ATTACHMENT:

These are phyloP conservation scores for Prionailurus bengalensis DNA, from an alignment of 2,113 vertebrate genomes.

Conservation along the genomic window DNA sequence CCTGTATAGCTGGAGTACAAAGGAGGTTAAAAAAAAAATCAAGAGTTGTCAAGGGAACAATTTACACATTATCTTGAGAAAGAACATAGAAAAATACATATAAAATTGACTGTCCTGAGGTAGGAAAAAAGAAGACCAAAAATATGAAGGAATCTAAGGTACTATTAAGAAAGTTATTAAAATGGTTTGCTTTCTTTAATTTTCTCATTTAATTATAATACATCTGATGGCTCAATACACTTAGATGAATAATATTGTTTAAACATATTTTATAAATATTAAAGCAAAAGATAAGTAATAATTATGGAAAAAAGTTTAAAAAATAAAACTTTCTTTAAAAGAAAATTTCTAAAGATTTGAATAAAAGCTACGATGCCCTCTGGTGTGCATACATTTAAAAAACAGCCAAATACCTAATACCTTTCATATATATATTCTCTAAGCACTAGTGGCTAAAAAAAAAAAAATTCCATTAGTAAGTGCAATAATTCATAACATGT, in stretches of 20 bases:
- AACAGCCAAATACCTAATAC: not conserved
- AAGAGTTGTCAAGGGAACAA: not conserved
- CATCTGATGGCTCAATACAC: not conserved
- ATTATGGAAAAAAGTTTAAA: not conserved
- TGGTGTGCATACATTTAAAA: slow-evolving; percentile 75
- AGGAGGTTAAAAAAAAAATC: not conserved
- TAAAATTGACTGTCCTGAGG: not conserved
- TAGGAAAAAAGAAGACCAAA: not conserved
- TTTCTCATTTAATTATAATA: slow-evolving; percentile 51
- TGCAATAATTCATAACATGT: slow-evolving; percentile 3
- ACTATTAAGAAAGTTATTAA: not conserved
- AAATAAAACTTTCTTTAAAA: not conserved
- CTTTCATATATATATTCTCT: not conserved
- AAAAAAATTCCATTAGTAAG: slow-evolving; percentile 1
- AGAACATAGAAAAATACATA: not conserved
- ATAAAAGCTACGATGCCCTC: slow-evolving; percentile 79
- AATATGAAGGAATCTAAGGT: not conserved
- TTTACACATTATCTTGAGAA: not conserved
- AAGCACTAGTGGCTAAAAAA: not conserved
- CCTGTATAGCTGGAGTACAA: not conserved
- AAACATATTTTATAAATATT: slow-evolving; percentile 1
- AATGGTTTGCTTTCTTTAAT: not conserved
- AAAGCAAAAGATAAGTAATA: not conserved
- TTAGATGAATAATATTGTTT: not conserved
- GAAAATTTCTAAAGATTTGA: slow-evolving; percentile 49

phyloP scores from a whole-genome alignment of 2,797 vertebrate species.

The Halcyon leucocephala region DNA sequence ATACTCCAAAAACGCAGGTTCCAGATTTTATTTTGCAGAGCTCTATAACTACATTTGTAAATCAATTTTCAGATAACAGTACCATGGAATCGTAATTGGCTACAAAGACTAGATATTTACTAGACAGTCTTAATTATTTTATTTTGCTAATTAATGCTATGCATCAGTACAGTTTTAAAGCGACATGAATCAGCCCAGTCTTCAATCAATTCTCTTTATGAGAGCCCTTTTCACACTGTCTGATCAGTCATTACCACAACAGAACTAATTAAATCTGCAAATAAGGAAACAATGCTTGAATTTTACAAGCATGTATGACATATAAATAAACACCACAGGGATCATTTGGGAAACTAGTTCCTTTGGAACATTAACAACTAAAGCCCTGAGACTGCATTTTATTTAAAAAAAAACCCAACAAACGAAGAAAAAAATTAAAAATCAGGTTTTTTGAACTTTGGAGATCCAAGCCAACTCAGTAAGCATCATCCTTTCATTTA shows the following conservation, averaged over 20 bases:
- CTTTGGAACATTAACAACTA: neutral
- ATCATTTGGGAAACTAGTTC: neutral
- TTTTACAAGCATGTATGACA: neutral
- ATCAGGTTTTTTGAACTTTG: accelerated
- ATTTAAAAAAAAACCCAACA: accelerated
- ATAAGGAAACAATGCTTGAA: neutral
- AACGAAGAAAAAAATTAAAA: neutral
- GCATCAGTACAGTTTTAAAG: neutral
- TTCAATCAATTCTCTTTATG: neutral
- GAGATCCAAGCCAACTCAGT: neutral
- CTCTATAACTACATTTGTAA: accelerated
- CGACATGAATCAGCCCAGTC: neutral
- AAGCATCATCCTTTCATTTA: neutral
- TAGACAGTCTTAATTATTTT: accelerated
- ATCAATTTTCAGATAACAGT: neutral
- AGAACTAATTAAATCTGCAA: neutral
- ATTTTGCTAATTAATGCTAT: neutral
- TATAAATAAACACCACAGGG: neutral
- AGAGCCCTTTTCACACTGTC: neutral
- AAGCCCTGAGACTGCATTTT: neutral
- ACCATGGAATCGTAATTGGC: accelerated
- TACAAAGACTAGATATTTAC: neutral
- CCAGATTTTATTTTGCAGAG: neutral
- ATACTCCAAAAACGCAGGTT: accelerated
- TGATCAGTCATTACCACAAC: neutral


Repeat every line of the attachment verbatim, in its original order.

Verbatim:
These are phyloP conservation scores for Prionailurus bengalensis DNA, from an alignment of 2,113 vertebrate genomes.

Conservation along the genomic window DNA sequence CCTGTATAGCTGGAGTACAAAGGAGGTTAAAAAAAAAATCAAGAGTTGTCAAGGGAACAATTTACACATTATCTTGAGAAAGAACATAGAAAAATACATATAAAATTGACTGTCCTGAGGTAGGAAAAAAGAAGACCAAAAATATGAAGGAATCTAAGGTACTATTAAGAAAGTTATTAAAATGGTTTGCTTTCTTTAATTTTCTCATTTAATTATAATACATCTGATGGCTCAATACACTTAGATGAATAATATTGTTTAAACATATTTTATAAATATTAAAGCAAAAGATAAGTAATAATTATGGAAAAAAGTTTAAAAAATAAAACTTTCTTTAAAAGAAAATTTCTAAAGATTTGAATAAAAGCTACGATGCCCTCTGGTGTGCATACATTTAAAAAACAGCCAAATACCTAATACCTTTCATATATATATTCTCTAAGCACTAGTGGCTAAAAAAAAAAAAATTCCATTAGTAAGTGCAATAATTCATAACATGT, in stretches of 20 bases:
- AACAGCCAAATACCTAATAC: not conserved
- AAGAGTTGTCAAGGGAACAA: not conserved
- CATCTGATGGCTCAATACAC: not conserved
- ATTATGGAAAAAAGTTTAAA: not conserved
- TGGTGTGCATACATTTAAAA: slow-evolving; percentile 75
- AGGAGGTTAAAAAAAAAATC: not conserved
- TAAAATTGACTGTCCTGAGG: not conserved
- TAGGAAAAAAGAAGACCAAA: not conserved
- TTTCTCATTTAATTATAATA: slow-evolving; percentile 51
- TGCAATAATTCATAACATGT: slow-evolving; percentile 3
- ACTATTAAGAAAGTTATTAA: not conserved
- AAATAAAACTTTCTTTAAAA: not conserved
- CTTTCATATATATATTCTCT: not conserved
- AAAAAAATTCCATTAGTAAG: slow-evolving; percentile 1
- AGAACATAGAAAAATACATA: not conserved
- ATAAAAGCTACGATGCCCTC: slow-evolving; percentile 79
- AATATGAAGGAATCTAAGGT: not conserved
- TTTACACATTATCTTGAGAA: not conserved
- AAGCACTAGTGGCTAAAAAA: not conserved
- CCTGTATAGCTGGAGTACAA: not conserved
- AAACATATTTTATAAATATT: slow-evolving; percentile 1
- AATGGTTTGCTTTCTTTAAT: not conserved
- AAAGCAAAAGATAAGTAATA: not conserved
- TTAGATGAATAATATTGTTT: not conserved
- GAAAATTTCTAAAGATTTGA: slow-evolving; percentile 49

phyloP scores from a whole-genome alignment of 2,797 vertebrate species.

The Halcyon leucocephala region DNA sequence ATACTCCAAAAACGCAGGTTCCAGATTTTATTTTGCAGAGCTCTATAACTACATTTGTAAATCAATTTTCAGATAACAGTACCATGGAATCGTAATTGGCTACAAAGACTAGATATTTACTAGACAGTCTTAATTATTTTATTTTGCTAATTAATGCTATGCATCAGTACAGTTTTAAAGCGACATGAATCAGCCCAGTCTTCAATCAATTCTCTTTATGAGAGCCCTTTTCACACTGTCTGATCAGTCATTACCACAACAGAACTAATTAAATCTGCAAATAAGGAAACAATGCTTGAATTTTACAAGCATGTATGACATATAAATAAACACCACAGGGATCATTTGGGAAACTAGTTCCTTTGGAACATTAACAACTAAAGCCCTGAGACTGCATTTTATTTAAAAAAAAACCCAACAAACGAAGAAAAAAATTAAAAATCAGGTTTTTTGAACTTTGGAGATCCAAGCCAACTCAGTAAGCATCATCCTTTCATTTA shows the following conservation, averaged over 20 bases:
- CTTTGGAACATTAACAACTA: neutral
- ATCATTTGGGAAACTAGTTC: neutral
- TTTTACAAGCATGTATGACA: neutral
- ATCAGGTTTTTTGAACTTTG: accelerated
- ATTTAAAAAAAAACCCAACA: accelerated
- ATAAGGAAACAATGCTTGAA: neutral
- AACGAAGAAAAAAATTAAAA: neutral
- GCATCAGTACAGTTTTAAAG: neutral
- TTCAATCAATTCTCTTTATG: neutral
- GAGATCCAAGCCAACTCAGT: neutral
- CTCTATAACTACATTTGTAA: accelerated
- CGACATGAATCAGCCCAGTC: neutral
- AAGCATCATCCTTTCATTTA: neutral
- TAGACAGTCTTAATTATTTT: accelerated
- ATCAATTTTCAGATAACAGT: neutral
- AGAACTAATTAAATCTGCAA: neutral
- ATTTTGCTAATTAATGCTAT: neutral
- TATAAATAAACACCACAGGG: neutral
- AGAGCCCTTTTCACACTGTC: neutral
- AAGCCCTGAGACTGCATTTT: neutral
- ACCATGGAATCGTAATTGGC: accelerated
- TACAAAGACTAGATATTTAC: neutral
- CCAGATTTTATTTTGCAGAG: neutral
- ATACTCCAAAAACGCAGGTT: accelerated
- TGATCAGTCATTACCACAAC: neutral